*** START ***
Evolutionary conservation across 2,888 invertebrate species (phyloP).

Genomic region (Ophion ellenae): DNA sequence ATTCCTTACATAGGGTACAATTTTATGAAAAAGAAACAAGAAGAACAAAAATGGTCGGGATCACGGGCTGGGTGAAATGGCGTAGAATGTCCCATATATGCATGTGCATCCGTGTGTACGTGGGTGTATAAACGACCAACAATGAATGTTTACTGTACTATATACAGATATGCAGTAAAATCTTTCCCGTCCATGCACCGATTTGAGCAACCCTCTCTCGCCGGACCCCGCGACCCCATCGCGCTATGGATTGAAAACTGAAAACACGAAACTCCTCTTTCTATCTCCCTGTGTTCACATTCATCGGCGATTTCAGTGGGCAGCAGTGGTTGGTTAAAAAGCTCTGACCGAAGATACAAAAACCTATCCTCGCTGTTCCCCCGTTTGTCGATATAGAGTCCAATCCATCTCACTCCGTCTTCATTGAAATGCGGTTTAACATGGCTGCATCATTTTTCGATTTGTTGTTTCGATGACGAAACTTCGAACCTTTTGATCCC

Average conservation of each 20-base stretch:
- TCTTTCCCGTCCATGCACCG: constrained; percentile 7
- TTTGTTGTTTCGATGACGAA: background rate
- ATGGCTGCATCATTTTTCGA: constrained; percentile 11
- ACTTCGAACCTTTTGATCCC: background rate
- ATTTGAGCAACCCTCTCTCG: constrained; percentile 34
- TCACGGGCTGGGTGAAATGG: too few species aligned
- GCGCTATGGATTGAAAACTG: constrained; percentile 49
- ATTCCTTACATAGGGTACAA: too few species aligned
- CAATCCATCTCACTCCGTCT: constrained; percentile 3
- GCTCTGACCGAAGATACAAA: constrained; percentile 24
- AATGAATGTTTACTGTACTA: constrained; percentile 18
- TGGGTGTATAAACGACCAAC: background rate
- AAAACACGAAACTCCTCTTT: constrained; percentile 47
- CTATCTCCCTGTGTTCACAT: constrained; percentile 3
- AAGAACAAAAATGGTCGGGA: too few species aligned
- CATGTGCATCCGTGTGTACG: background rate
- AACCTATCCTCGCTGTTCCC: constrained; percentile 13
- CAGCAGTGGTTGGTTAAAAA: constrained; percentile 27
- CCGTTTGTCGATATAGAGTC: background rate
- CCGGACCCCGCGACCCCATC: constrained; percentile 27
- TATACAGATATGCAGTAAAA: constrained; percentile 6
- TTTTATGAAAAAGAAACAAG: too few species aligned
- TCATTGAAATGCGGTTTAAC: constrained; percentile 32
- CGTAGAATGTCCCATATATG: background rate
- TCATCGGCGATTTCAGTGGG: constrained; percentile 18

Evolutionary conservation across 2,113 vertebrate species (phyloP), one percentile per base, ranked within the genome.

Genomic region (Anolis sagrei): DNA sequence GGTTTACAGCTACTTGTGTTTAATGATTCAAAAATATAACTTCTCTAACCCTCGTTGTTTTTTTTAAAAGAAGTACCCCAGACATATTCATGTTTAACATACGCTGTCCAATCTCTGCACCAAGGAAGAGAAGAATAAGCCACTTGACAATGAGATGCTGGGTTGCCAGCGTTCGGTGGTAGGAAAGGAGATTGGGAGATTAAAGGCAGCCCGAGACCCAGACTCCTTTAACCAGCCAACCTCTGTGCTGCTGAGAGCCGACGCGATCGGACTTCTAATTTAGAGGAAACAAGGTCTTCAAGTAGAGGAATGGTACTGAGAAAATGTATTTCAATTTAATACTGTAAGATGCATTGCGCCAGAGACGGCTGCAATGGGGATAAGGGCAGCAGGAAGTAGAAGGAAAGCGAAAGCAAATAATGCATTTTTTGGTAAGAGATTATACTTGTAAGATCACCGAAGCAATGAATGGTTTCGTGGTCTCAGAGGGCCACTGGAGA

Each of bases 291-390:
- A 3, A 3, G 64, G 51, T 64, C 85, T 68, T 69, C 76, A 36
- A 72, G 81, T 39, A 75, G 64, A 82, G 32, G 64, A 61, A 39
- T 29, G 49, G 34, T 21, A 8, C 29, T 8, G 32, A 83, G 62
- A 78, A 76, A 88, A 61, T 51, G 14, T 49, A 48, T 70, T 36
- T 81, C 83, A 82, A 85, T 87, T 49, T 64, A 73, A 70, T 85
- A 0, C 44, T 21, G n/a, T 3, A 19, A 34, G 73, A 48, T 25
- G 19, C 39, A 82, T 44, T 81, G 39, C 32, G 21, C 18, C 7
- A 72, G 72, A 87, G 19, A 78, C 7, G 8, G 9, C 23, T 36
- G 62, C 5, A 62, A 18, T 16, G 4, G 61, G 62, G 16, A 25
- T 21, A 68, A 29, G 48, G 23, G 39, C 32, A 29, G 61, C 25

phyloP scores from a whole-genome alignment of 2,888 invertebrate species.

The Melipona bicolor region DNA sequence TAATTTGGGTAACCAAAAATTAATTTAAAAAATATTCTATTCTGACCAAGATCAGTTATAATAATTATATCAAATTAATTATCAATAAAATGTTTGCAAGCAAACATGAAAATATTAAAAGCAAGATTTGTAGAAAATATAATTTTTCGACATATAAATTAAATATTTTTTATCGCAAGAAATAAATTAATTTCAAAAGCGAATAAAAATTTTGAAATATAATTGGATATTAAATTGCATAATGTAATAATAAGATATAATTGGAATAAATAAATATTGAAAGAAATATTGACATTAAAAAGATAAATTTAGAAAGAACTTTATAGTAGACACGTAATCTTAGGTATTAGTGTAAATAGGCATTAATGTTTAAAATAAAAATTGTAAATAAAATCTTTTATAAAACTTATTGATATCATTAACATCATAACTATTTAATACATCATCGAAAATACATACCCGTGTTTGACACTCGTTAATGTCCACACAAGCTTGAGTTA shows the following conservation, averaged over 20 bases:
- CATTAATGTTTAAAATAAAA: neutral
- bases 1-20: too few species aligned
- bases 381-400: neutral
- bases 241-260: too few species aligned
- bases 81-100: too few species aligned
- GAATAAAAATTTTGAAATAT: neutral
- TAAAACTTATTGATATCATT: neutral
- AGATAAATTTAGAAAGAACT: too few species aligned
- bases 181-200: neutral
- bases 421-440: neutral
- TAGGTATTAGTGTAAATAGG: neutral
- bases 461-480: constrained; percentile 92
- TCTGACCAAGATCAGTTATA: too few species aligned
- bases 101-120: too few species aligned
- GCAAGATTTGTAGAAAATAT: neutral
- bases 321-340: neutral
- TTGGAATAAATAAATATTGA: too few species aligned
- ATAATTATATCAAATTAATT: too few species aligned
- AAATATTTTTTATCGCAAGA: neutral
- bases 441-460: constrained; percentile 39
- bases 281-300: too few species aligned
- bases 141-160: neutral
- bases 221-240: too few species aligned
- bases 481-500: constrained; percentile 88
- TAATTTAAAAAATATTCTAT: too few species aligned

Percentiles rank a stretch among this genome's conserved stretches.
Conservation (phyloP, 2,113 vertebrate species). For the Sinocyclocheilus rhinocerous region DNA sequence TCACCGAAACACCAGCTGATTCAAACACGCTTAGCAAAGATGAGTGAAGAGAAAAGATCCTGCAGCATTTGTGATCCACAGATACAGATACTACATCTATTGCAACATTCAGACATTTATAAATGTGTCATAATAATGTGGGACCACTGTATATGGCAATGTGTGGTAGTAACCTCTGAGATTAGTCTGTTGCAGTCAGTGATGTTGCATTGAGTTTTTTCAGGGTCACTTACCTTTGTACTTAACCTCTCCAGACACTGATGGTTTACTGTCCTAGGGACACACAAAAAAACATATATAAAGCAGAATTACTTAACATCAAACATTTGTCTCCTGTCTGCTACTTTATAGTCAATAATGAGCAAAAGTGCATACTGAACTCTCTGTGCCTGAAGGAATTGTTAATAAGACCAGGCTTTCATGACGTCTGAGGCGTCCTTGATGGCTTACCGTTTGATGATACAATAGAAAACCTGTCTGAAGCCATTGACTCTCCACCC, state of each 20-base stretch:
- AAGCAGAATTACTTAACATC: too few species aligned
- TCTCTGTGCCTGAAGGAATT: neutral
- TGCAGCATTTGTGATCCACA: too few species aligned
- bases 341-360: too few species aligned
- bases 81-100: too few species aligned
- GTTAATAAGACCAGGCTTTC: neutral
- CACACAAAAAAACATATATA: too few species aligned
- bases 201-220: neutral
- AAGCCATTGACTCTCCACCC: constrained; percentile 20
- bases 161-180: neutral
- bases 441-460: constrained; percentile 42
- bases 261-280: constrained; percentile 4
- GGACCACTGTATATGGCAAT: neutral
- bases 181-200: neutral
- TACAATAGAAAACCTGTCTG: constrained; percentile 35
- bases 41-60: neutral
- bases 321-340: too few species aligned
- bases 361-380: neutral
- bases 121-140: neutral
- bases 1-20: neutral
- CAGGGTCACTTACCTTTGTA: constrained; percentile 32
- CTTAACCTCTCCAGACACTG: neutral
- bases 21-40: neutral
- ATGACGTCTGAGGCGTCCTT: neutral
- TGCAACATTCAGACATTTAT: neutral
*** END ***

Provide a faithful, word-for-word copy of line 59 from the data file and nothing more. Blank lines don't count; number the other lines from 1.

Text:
- bases 321-340: neutral